Amex: U.K.-U.S. Airfares Plummeted In Second Quarter
Published business class fares from London to the United States fell sharply in the second quarter of 2008, following the massive expansion of ex-Heathrow capacity through Open Skies deregulation, according to American Express. Amex's Business Travel Monitor for Europe, the Middle East and Africa-a relaunch of its former European Corporate Travel Index-shows London-Newark fares plummeted 24 percent, while London-New York JFK was down 25 percent. Business class fares to Seattle and Los Angeles both fell 9 percent.
The comparisons are all with average fares in Q1. Amex did not have a comparison with Q2 of 2007 available at press time. However, they appear to illustrate the effect of increased supply on the transatlantic market from Heathrow, from where five airlines launched U.S. flights for the first time when Open Skies came into effect on March 30. Incumbent carriers at the airport responded by expanding U.S. service. The effect on what Amex calls "economy lowest" fares between the United Kingdom and North America was even more dramatic, with the average published price dropping 49.1 percent against the previous quarter.
Average fares may well move prove to have moved up again in Q3 and Q4 because supply is contracting once more. British Airways, Virgin Atlantic and Air France each have trimmed capacity on Heathrow-U.S. routes, while United Airlines already has pulled its post-Open Skies Heathrow-Denver service and Continental Airlines is closing all operations from Gatwick, London's second airport.
For the United Kingdom as a whole, Amex reported that average "economy lowest" fares decreased 7.8 percent in Q2 2008 compared with Q2 2007, but full economy fares, which business travelers often have to use for their greater flexibility, rose 9 percent. "Both of these are reflective of the ability of airlines operating from the U.K. to continue to increase fares for higher-paying customers, where travel demand is still strong, while cutting leisure fares to compete with no-frills low-cost carriers," Amex said.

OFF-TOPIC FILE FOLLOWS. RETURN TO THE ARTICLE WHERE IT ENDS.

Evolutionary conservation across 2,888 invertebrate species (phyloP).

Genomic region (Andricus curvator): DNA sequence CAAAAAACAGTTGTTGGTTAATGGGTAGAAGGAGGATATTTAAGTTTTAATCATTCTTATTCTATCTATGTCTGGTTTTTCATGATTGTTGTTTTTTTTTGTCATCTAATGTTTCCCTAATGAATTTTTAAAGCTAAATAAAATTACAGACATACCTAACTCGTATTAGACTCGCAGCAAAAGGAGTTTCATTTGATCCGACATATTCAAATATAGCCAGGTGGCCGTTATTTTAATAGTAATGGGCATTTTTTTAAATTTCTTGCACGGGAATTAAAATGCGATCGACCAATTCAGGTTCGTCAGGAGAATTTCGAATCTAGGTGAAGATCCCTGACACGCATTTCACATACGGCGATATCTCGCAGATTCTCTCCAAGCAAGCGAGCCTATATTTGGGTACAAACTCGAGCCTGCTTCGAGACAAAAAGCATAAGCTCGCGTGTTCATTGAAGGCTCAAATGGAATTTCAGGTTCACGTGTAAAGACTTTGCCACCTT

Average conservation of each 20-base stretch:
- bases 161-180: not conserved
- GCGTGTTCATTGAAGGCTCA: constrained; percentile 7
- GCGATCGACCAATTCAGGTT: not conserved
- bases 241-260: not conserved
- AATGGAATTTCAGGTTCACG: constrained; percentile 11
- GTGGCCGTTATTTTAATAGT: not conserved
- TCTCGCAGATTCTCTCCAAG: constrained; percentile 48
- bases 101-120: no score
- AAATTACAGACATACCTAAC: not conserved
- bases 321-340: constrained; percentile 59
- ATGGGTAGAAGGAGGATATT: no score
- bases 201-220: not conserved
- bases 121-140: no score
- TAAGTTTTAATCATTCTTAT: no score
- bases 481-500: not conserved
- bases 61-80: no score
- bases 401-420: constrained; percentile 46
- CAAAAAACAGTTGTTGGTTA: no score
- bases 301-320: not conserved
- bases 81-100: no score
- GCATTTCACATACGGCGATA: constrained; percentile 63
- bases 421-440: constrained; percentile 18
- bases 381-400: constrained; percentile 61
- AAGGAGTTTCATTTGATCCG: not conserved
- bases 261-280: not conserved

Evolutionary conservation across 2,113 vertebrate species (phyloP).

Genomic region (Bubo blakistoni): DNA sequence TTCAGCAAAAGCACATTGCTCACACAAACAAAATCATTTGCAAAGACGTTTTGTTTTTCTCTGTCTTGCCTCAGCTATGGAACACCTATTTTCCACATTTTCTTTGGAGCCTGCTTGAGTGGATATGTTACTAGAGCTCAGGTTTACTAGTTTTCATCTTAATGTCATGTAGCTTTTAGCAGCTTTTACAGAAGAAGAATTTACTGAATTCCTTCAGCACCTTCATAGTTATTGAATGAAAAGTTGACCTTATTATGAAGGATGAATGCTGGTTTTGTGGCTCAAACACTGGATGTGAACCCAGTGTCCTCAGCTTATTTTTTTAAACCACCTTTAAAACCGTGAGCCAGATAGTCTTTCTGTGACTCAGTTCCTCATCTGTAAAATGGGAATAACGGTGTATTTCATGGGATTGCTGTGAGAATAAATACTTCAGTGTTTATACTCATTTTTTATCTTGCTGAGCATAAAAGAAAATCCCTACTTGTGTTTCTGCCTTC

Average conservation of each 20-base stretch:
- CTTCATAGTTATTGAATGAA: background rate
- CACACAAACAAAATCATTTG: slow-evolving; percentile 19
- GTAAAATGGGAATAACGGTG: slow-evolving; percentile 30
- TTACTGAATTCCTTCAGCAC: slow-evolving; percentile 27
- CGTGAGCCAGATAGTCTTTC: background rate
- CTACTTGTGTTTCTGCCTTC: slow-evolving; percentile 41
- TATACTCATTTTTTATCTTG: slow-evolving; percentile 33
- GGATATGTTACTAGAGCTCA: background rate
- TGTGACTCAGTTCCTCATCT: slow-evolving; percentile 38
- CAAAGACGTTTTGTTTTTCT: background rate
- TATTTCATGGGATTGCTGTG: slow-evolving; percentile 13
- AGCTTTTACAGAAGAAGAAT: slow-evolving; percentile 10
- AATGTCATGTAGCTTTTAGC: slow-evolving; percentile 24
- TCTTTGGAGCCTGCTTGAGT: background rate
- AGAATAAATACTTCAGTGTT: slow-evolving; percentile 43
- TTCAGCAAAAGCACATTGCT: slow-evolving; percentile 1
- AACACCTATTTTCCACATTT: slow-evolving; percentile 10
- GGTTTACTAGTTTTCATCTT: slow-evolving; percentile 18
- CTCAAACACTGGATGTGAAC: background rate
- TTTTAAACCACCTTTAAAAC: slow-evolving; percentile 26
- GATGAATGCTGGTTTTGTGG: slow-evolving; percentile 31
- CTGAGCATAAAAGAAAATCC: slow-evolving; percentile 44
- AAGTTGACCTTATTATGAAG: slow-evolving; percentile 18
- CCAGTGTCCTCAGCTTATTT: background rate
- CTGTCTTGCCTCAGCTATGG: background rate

Across all of Europe, "business lowest" fares in Q2 fell 4.3 percent, year-over-year, while "economy lowest" fares fell 10.9 percent. "While prices have fluctuated in economy class throughout Europe, fares in other classes, on average, have remained relatively stable," said Amex vice president advisory services Joakim Johansson.
The Business Travel Monitor also pinpoints Q2 as the period when hotel rates started to move downward in Europe. Average daily rates paid by customers of Amex's travel management company business in Q1 were up 6.9 percent on the same period in 2007, but in Q2 they were 3.6 percent lower than Q2 of 2007. Amex claimed that clients paid 37 percent lower rates in Paris and 32 percent less in Rome.
However, rates in cities with oil business connections, such as Stavanger, Norway, and Aberdeen, Scotland, continued to grow, as did several German cities, including Düsseldorf, Cologne and Hanover.
"The European hotel market is entering a new phase, with slower demand and lower rates," said Karen Penney, vice president business solutions for Amex. "Particularly, we notice that the financial sector downturn is making itself felt, with hotel rates decreasing in most European financial centers, such as London, Frankfurt, Paris, Geneva and Edinburgh."